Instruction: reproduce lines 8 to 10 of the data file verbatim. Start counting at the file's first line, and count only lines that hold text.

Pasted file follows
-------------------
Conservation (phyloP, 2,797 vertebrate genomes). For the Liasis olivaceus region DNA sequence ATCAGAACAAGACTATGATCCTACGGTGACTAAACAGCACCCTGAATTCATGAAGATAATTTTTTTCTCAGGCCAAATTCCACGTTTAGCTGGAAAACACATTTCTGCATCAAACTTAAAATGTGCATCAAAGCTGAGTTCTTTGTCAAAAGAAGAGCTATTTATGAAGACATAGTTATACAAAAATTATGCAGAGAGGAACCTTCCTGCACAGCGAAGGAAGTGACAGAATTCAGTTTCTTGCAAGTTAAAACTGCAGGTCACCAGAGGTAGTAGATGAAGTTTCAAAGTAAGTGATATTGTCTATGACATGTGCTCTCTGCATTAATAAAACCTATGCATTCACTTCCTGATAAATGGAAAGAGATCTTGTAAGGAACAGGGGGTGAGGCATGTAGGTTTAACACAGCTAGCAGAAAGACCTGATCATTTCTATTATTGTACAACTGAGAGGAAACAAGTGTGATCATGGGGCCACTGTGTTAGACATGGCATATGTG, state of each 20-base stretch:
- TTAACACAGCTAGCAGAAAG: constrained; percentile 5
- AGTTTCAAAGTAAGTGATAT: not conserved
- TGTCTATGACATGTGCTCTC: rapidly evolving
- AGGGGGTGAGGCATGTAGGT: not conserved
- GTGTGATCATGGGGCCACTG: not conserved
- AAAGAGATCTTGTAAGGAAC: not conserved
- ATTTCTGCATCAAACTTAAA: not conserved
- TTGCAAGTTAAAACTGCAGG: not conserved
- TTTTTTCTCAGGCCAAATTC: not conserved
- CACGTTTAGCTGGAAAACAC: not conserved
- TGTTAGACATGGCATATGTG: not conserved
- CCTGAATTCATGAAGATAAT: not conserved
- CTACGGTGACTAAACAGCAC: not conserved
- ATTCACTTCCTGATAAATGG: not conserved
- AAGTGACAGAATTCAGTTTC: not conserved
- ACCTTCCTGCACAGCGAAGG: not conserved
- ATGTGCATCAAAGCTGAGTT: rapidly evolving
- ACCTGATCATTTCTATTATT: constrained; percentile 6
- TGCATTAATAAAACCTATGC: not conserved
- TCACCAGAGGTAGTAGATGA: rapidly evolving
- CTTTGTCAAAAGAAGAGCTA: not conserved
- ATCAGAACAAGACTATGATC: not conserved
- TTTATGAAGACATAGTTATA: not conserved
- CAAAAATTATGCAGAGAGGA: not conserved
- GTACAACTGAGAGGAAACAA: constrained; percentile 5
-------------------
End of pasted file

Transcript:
- ATTTCTGCATCAAACTTAAA: not conserved
- TTGCAAGTTAAAACTGCAGG: not conserved
- TTTTTTCTCAGGCCAAATTC: not conserved